A study to determine the forensic quality of records and record keeping by dentists in the greater Cape Town area
Opperman, Johan Frank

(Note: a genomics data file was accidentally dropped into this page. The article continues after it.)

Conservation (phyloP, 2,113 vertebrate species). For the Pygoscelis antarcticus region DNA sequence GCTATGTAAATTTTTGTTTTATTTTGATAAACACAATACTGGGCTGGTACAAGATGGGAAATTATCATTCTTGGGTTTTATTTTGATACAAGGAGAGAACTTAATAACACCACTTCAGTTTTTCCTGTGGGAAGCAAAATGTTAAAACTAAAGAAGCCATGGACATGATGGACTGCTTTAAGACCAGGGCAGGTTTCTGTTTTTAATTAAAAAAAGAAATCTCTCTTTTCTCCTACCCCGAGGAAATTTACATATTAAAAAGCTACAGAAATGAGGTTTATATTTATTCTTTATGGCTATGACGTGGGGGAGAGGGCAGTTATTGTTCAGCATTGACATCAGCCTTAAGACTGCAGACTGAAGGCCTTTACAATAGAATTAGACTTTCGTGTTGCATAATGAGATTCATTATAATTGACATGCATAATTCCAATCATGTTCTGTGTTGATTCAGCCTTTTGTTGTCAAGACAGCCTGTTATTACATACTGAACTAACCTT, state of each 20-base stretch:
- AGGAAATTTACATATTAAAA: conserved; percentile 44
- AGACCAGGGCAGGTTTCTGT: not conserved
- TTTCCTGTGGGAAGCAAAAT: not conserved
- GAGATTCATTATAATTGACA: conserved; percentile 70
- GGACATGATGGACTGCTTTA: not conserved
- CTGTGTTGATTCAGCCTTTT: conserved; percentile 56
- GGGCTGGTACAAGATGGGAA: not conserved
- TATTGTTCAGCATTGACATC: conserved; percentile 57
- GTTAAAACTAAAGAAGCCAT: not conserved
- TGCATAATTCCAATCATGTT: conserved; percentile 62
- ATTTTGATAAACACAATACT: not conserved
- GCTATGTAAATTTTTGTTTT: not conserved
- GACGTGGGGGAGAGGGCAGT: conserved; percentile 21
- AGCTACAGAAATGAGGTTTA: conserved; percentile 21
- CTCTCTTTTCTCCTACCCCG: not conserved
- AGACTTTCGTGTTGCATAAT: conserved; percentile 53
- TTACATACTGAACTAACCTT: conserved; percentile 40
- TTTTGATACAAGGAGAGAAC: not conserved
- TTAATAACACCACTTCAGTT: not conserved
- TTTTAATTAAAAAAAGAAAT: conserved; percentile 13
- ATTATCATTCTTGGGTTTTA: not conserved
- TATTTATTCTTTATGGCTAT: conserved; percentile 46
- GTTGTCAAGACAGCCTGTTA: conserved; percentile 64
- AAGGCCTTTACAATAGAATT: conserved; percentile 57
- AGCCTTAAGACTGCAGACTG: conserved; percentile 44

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South African dentists have a legal and ethical obligation to maintain complete and comprehensive dental records. In addition to the legal and ethical requirements, dental records are also important in the case of medico-legal issues, quality assurance processes and forensic purposes. Valuable forensic evidence contained in dental records are used in the identification of victims of mass disasters, personal victim identification e.g. in severely decomposed or skeletonized remains where DNA or other biometric data are not available. The victim identification process is highly dependent on complete, legible and accurate dental records. A review of the literature however shows that dental record keeping practices are sub-optimal worldwide. There is a paucity of studies in South Africa regards to dental record keeping practices. The aim of this study was to assess the record keeping practices of a sample of private practicing dentists in Cape Town and surrounding towns, for forensic dental purposes. Knowledge and awareness regards to forensic odontology as well as adherence to the guidelines prescribed by the Health Professional Council of South Africa were also assessed. This was a cross-sectional descriptive study, employing a researcher-administered questionnaire and a dental checklist for forensic valuable items in the dental file. The results were entered in a MS Excel spreadsheet and statistically analysed using IMB SPSS Statistics. This study concluded that most of the dental records kept by Cape Town dentists are near to optimal and would be helpful during forensic odontology investigations. However, shortcomings in record keeping practices exists which may compromise the forensic accuracy of their dental records. The study also shows a significant difference in dental record keeping practices by dentists practicing in lower income areas in Cape Town, compared to those practicing in economic affluent areas. The dentists in this study adhered to most of the guidelines prescribed by the Health Professional Council of South Africa however, important medico-legal information was missing from most dental records. This study hopes to contribute to future comprehensive studies in the broader South Africa to determine the validity of dental records for forensic odontology purposes.